Continuous Vetting Means Staying on Top of Finances

By Chet Curtis, Directorate of Prevention, Resilience and ReadinessSeptember 28, 2023

The importance of financial readiness for Soldiers has become more important than ever. An initiative called Trusted Workforce 2.0, introduced in 2018 as a whole-of-government approach, is replacing the end-to-end personnel vetting process for security, suitability, and credentialing with a single vetting system for the federal government.

Continuous vetting, a component of Trusted Workforce, is the ongoing review of a cleared individual’s background using automated records checks from criminal, financial, terrorism, and other databases. This helps mitigate personnel security situations before they become larger issues by working with the cleared individual to mitigate potential issues, or in some cases, suspending or revoking a security clearance.

Continuous vetting replaces the 5-year/10-year traditional reinvestigations. Personnel still must complete the national security questionnaire every five years. Instead of background investigations every five years for a Top-Secret clearance or every 10 years for a Secret clearance, DoD personnel will be continuously vetted.

“Financial issues are the single biggest reason to initiate due process to deny or revoke a security clearance and are a major concern for leaders and commanders who care about their Soldiers’ well-being and mission readiness,” said Robyn Mroszczyk, financial education program manager.

Some financial issues that will trigger concerns are unpaid debt, paying bills late, failure to pay taxes, financial problems linked to gambling, drug abuse, alcoholism, not paying child support and getting vehicles repossessed.

Soldiers can no longer wait until their “next” background investigation at the five-year point to clean up their financial issues. They can be flagged at any time. Prompt reporting minimizes risk and allows the Commander to assist the individual in addressing security concerns that may impact the individual’s security clearance.

This means Soldiers must always ensure their financial readiness remains a priority. The Army offers multiple ways to stay ahead of any potential financial problem via the Financial Readiness Program.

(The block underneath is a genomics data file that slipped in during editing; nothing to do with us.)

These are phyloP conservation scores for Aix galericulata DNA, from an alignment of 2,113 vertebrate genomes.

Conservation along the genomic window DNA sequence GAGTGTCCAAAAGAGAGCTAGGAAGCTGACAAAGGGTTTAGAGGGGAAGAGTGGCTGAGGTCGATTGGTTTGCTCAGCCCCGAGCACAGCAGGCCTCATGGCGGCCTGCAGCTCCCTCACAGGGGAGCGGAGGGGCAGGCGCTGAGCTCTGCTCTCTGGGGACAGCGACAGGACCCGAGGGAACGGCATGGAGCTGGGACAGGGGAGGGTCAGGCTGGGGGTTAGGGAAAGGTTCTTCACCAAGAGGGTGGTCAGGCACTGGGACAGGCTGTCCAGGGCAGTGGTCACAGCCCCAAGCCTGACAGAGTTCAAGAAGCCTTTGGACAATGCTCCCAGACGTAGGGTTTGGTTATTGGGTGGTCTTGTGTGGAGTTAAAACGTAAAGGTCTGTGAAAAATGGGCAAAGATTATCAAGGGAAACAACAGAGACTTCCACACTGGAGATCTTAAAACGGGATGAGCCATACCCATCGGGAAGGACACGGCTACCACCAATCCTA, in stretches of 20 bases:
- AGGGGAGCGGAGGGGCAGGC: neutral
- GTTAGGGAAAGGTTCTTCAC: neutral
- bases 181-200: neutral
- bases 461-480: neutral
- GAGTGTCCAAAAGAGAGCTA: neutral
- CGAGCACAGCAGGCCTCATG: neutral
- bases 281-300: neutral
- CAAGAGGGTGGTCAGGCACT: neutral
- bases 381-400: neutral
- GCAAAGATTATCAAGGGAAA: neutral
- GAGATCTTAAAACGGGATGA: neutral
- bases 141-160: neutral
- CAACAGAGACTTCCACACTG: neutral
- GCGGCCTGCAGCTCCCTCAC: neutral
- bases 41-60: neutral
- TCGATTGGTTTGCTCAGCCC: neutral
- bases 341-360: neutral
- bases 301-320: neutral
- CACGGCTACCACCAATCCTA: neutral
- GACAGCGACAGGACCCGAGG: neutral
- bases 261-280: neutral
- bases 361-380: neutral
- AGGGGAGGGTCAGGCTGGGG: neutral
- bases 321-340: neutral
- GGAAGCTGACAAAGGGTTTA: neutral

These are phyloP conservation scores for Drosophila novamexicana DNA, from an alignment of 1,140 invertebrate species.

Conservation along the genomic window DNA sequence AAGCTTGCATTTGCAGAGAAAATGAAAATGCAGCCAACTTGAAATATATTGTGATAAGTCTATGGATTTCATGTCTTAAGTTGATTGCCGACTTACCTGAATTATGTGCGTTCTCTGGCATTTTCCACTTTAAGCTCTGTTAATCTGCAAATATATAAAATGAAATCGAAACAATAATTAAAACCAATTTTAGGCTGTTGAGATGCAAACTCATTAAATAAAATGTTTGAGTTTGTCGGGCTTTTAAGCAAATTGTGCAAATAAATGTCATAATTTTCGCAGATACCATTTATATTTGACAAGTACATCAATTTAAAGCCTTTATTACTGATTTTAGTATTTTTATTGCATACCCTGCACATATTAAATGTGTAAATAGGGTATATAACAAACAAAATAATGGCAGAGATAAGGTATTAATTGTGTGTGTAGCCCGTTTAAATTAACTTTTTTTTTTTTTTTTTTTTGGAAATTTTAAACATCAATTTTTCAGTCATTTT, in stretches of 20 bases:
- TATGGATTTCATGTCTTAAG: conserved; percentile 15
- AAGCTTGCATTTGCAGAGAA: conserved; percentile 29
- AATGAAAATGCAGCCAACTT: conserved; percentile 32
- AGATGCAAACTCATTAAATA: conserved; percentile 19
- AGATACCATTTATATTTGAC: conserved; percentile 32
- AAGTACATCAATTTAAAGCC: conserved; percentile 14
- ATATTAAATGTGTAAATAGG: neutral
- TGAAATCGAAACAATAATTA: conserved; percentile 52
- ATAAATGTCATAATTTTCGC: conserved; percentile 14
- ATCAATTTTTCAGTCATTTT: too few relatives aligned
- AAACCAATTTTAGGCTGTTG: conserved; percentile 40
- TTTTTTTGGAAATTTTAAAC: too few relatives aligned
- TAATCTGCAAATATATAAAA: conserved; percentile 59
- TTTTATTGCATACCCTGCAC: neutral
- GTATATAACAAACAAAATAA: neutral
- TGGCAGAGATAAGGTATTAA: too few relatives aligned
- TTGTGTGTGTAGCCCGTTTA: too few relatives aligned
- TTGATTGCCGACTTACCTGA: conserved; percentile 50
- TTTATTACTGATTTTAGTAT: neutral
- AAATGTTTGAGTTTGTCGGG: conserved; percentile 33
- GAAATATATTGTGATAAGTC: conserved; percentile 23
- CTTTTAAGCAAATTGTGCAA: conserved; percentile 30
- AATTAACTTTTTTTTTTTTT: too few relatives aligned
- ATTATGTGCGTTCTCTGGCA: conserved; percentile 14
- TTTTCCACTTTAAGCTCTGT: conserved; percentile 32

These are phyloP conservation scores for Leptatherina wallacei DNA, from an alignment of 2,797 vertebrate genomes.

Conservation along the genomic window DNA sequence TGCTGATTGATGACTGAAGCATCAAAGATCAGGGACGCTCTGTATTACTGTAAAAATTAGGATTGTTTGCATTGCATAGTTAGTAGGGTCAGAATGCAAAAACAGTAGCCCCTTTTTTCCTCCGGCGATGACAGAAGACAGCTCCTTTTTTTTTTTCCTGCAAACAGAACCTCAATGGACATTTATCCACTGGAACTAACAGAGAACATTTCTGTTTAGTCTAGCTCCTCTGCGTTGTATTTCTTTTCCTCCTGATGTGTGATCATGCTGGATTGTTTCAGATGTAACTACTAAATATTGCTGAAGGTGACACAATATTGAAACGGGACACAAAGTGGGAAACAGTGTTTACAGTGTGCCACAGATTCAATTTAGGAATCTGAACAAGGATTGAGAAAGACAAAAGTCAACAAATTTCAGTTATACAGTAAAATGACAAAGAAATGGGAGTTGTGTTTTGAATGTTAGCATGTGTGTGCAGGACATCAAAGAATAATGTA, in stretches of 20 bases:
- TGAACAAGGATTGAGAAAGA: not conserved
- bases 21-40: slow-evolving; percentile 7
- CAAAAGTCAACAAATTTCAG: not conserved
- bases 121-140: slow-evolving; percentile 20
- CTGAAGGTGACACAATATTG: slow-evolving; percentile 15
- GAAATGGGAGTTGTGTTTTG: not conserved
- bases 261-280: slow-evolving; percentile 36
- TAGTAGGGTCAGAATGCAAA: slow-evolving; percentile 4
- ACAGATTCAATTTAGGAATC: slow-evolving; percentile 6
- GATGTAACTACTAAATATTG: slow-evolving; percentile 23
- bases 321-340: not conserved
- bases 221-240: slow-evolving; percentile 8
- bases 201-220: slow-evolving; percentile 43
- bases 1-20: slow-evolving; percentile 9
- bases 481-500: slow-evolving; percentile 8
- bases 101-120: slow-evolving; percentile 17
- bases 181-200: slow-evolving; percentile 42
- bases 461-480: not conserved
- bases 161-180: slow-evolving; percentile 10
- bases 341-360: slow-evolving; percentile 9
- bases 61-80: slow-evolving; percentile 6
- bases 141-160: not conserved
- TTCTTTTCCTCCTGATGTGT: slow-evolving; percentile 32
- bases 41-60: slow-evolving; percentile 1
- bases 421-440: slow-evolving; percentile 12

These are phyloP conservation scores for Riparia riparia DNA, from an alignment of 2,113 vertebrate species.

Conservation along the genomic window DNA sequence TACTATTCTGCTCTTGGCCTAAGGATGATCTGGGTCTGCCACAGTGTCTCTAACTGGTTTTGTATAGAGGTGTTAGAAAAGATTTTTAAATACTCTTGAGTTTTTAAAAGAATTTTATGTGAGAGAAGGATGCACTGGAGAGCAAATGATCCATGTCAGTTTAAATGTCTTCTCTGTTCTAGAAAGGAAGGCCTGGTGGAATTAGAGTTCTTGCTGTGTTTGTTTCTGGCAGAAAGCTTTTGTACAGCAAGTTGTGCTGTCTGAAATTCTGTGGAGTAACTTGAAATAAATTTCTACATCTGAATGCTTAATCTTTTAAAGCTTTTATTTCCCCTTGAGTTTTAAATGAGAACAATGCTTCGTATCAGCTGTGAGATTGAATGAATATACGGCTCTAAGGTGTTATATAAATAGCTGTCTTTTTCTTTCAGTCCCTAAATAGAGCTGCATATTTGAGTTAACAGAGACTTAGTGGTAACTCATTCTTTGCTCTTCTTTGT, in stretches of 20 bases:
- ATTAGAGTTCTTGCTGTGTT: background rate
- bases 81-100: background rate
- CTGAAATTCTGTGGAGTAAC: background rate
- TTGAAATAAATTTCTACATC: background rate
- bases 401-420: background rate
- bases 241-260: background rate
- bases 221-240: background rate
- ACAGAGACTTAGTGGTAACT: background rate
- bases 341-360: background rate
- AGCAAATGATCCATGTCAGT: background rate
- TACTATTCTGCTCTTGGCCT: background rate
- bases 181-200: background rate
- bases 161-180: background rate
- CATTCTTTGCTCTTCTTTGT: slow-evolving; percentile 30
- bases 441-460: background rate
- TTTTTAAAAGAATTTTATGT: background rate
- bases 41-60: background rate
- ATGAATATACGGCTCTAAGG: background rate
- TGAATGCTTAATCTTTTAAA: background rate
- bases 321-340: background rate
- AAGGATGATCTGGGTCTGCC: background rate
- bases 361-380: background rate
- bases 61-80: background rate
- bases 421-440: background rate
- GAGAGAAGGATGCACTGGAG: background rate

“Leaders should notify Soldiers of the DoD policy requirement to have a favorable adjudication and remind them to refrain from behavior that could jeopardize their security clearance,” says Mroszczyk.  “As most security clearances are denied or revoked due to financial issues, leaders should also ensure Soldiers attend all mandatory financial Common Military Trainings throughout their career.”

Additionally, the Financial Readiness Program is available to assist Soldiers to avoid common barriers to obtaining and maintaining a favorable adjudication.

Some common documents to mitigate financial issues are: credit report, letters from creditors, bank statements, tax records, a lien release from a court, and debt consolidation agreement.

“Soldiers should make every effort to respond to inquiries on time and address all security concerns to their security office openly and immediately” says Mroszczyk. :Soldiers should keep up to date with their own credit by going to to review what is on their credit report to stay ahead of any potential financial issue. They should report any issues and show they are doing their due diligence to work on issues and rehabilitate financially.”

For assistance with financial considerations, contact a no-cost, credentialed financial counselor at your installation and visit

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